Deutsche Telekom in no rush to join towers frenzy

The German incumbent is weighing options for its infrastructure while the region's powerbrokers continue to advance.

Iain Morris, International Editor

March 1, 2021

4 Min Read
Deutsche Telekom in no rush to join towers frenzy

Telefónica has sold them, Orange is spinning them off, Vodafone is preparing an initial public offering (IPO). And Deutsche Telekom? The largest of Europe's telecom superpowers seems in no hurry to do anything in particular with its towers, the masts that support mobile network equipment. "The fact we haven't made any decision doesn't mean the value has been lost," said Christian Illek, Deutsche Telekom's chief financial officer, on a call with reporters last week.

Possibly not. But Deutsche Telekom's options could be limited if it dallies much longer. Cellnex, a towers specialist, is building a European empire through takeover activity, energized by investor enthusiasm for infrastructure assets. Its latest deal in Poland, announced with Polkomtel Infrastruktura last week, would give it about 128,000 sites in a region that was home to fewer than half a million as recently as 2019. With 82,000, Vodafone's Vantage Towers is emerging as another powerbroker. The rise of these titans already limits the opportunity for everyone else.

If they were serious about towers, Deutsche Telekom, Orange or Telefónica would have snapped up much of the infrastructure that Cellnex has bought in the last couple of years. The Catalan firm's heft in some markets now makes it a formidable rival to anyone else courting telco tenants. After buying 7,000 towers from Polkomtel, it will control more than 20,000 in Poland. Data suggests it owns about half the towers in France and Italy.

That said, Deutsche Telekom is not active in most of Cellnex's Western European markets. In the Netherlands, the exception, it has recently caved, bundling its towers into a joint venture with Cellnex in which it will be the minority partner. The yawning gap in the Cellnex empire is Germany, where it lays claim to just 4,314 sites in its latest update. Deutsche Telekom currently owns 32,500.

"It is a growth sector in Germany, and we are open to increasing this value and leveraging it and there are different options – the IPO we are expecting in the first quarter at Vodafone, for example – but also you can work strategically with partners," Illek told reporters.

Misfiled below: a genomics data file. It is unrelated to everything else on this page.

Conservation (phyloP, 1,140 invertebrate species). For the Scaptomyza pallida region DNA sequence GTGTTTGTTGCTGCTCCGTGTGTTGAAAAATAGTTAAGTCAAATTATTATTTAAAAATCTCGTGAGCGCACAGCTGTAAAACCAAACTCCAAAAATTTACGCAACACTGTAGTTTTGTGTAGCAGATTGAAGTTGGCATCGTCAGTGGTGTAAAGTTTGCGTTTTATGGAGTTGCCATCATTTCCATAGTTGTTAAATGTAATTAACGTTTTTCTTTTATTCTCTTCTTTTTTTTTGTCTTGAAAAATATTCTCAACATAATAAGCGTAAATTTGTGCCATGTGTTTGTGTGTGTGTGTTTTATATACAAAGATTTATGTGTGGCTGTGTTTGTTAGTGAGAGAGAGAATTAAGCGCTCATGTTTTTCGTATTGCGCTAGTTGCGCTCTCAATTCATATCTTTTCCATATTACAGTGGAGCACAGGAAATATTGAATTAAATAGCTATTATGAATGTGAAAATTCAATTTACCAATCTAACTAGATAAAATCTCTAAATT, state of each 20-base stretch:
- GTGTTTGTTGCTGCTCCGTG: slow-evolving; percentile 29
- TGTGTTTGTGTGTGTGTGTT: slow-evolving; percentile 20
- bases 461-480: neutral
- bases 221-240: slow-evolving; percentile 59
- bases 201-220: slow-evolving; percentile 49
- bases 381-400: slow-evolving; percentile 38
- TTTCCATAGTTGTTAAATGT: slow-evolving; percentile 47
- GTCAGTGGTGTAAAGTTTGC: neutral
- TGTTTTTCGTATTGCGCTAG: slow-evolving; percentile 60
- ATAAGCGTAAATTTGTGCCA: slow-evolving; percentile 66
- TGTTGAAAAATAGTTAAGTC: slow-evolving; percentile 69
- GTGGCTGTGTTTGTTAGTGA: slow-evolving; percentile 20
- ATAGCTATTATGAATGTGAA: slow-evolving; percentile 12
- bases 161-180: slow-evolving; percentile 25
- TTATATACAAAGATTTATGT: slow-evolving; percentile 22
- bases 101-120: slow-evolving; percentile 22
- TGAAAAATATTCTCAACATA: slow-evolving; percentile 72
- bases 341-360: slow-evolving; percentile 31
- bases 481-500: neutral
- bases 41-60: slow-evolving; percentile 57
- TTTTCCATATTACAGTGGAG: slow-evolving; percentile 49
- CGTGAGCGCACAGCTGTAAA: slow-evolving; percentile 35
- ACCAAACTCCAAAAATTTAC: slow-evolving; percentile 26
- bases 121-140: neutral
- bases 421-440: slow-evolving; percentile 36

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Another option for Deutsche Telekom could be a tie-up with Orange. Stephane Richard, the French operator's CEO, sounds keener on alliances with his telco brethren than on selling assets to Cellnex. Totem, as Orange's new towers subsidiary is called, owns around 17,000 sites in France and another 8,000 in Spain. A merger with Deutsche Telekom's German business would own 57,500, boosting its appeal to Cellnex-like investors. Both operators also run networks in eastern Europe. Any tower assets they can include from there would push up the total number.

The downside is that Deutsche Telekom and Orange might have to settle for a large minority stake in the business, ceding control of important infrastructure. Unlike Telefónica, which recently sold 30,722 towers in Europe and Latin America to American Tower Corporation (ATC), neither has seemed willing to go that far. Vodafone looks equally determined to retain a majority stake in Vantage Towers.

Towermania sweeps Europe

How long can towermania go on? Telefónica's €7.7 billion ($9.3 billion) sale to ATC valued its towers at about 30.5 times their annual operating income, a multiple that has obviously caught Illek's attention. Cellnex is now worth more than Telefónica, even though it generates a small fraction of the Spanish incumbent's revenues. The soaring valuations explain the frenzy of activity. But frenzies do not last.

A worrying signal is the downward trajectory in the share prices of ATC, Cellnex and Crown Castle, another US towerco, since late 2020. Debts have rocketed at Cellnex and not everyone thinks the multiples it has paid can be justified. Deal-making will eventually run its course.

"Multiples have increased over the years and we're not facing a situation where we have to sell towers," said Illek. "We can take our time and do it as it suits us." Thanks to the performance of its high-flying US business, Deutsche Telekom does look in better earnings shape than its rivals. But its €120 billion ($144.5 billion) in net debt is an eyesore, and about €49 billion ($59 billion) more than Deutsche Telekom is worth. Whether time is on its side is open for debate.

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— Iain Morris, International Editor, Light Reading

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About the Author(s)

Iain Morris

International Editor, Light Reading

Iain Morris joined Light Reading as News Editor at the start of 2015 -- and we mean, right at the start. His friends and family were still singing Auld Lang Syne as Iain started sourcing New Year's Eve UK mobile network congestion statistics. Prior to boosting Light Reading's UK-based editorial team numbers (he is based in London, south of the river), Iain was a successful freelance writer and editor who had been covering the telecoms sector for the past 15 years. His work has appeared in publications including The Economist (classy!) and The Observer, besides a variety of trade and business journals. He was previously the lead telecoms analyst for the Economist Intelligence Unit, and before that worked as a features editor at Telecommunications magazine. Iain started out in telecoms as an editor at consulting and market-research company Analysys (now Analysys Mason).

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